LEXINGTON, Ky. (WKYT) - People in ministry can be found in police and fire departments, the military and across many other walks of life. So it should not be a surprise that many horse racing tracks have chaplains.
With the fall meet at Keeneland underway, we thought this was a good time to meet Keeneland chaplain Dean Carpenter and see why his mission keeps him moving.
"Good morning! Hey, how are you doing?"
It's a greeting we heard many times from a man casually dressed with an easy manner. In fact, Carpenter is easy to miss among the magnificent thoroughbreds on the backstretch of Keeneland, and he likes that. He stays in the background along Keeneland's rows of stalls.
"It's a very tight-knit community in the backstretch of the race track," Carpenter said.
This beehive of activity showcases a dedicated group of workers washing, riding and caring for the stars of the track.
"People walking horses, grooms, trainers, the assistant trainers, blacksmiths, I tell you it's a tremendous occupation of hard-working peoplem," Carpenter said.
Those people travel from track to track during the racing season. It can be a rough life and dangerous at times, so to have a calm, reassuring voice, not a boss, but a person who is there for them, is where the race chaplain comes in.
"The presence of the chaplain is a ministry in itself...because everybody knows there's somebody here for 'em at all times," Carpenter said, "They're definitely not a forgotten people."
Carpenter is a full-time chaplain at Keeneland and the Thoroughbred Training Center, plus he's pastor at a Methodist church in Washington County. He's spent three years building a trust with the track workers.
"People see me, and if they went thru a situation, then they can say, 'Hey, here's the chaplain. He's helped me. He can help you.'"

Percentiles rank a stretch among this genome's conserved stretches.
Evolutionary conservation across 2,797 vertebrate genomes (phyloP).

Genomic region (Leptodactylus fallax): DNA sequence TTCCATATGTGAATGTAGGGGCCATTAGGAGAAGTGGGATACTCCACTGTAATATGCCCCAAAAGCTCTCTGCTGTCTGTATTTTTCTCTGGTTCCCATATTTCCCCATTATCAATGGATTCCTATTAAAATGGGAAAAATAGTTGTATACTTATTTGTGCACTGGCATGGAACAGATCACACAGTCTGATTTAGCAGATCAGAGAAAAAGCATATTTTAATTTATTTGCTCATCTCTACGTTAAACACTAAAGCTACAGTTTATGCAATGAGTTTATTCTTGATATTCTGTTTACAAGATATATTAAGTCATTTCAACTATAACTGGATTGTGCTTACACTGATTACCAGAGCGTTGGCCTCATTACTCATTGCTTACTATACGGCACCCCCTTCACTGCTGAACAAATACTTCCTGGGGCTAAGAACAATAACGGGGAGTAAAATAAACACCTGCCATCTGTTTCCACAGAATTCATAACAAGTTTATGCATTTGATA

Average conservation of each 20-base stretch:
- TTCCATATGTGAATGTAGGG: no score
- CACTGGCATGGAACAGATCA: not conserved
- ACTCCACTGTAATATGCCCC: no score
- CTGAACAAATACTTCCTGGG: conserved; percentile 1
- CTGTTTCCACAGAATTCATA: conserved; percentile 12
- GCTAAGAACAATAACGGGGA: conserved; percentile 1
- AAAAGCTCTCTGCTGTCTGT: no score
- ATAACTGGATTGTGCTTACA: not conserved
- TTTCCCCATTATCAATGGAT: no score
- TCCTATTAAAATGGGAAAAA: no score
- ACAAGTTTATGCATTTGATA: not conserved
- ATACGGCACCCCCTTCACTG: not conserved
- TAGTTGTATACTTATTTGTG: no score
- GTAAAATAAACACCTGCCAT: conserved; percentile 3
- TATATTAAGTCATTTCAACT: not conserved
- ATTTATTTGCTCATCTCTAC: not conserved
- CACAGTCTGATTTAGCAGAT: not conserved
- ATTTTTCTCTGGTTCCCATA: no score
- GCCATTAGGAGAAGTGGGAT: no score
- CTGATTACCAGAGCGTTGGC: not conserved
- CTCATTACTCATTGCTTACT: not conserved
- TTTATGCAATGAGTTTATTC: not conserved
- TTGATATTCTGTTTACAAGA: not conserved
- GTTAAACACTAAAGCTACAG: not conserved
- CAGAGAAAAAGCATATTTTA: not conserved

On the track speaker system, he greets the day, "Good morning in the barn area. This is Chaplain Dean, want to wish you a good morning on this beautiful October day."
He begins each morning with a devotional and scripture reading on the track speaker system.
"I pray that everyone has a safe day today. I pray that you'll realize the wonderful truth from the word of our Lord today and always."
Assisting Chaplain Dean is Diana Varon who also works for Keeneland and bridges any language barriers. Together they hold regular, track interdenominational church services, bible study, visit sick and injured workers, refer workers to local doctors, help workers who need clothing, transportation, and even perform marriages.
Keeneland is not alone. Dozens and dozens of race tracks around this country employ chaplains. In fact, the group that helps support them, the Race Track Chaplaincy of America, is based in Lexington. Dan Waits is the executive director.
"A chaplain presence on the race track improves the race track environment for everybody. And they've seen that. The entire industry has seen that," Waits says, "A good chaplain is a selfless servant, and I've got a lot of selfless servants across the country...all the way from Emerald Downs in Washington State, all the way down to Tampa Bay."
In a room the public rarely sees, Carpenter says a prayer.
"Romans 15 that I just read. Reminds us that God is the God of patience. So if at any time you're in a situation and say now, I don't know if I have enough patience to deal with this situation, just remember to stop and take a breath."
He's in the jockey locker room of Keeneland where they prepare for the day's races. Silks hang from lockers, and the jockey's valets move about making sure all is in order. Perhaps no one at the track leans on the prayers of the chaplain more than the jockeys.
"They're getting ready to climb aboard a very powerful animal," Carpenter says.
"He's here to help us with whatever we need. A lot of us can't go to Mass on Sunday morning because of racing start. It's our prayer time. We pray for one another, send out the prayers that we need, or we want to, and he just puts it all in an envelope and sends it off. It's great. It's great to have him here," veteran jockey James Graham said.
Chaplain Dean likes to say he is working when no one is looking. Maybe so, but something strong suggests, if he and his message were missing from the track. they'd notice.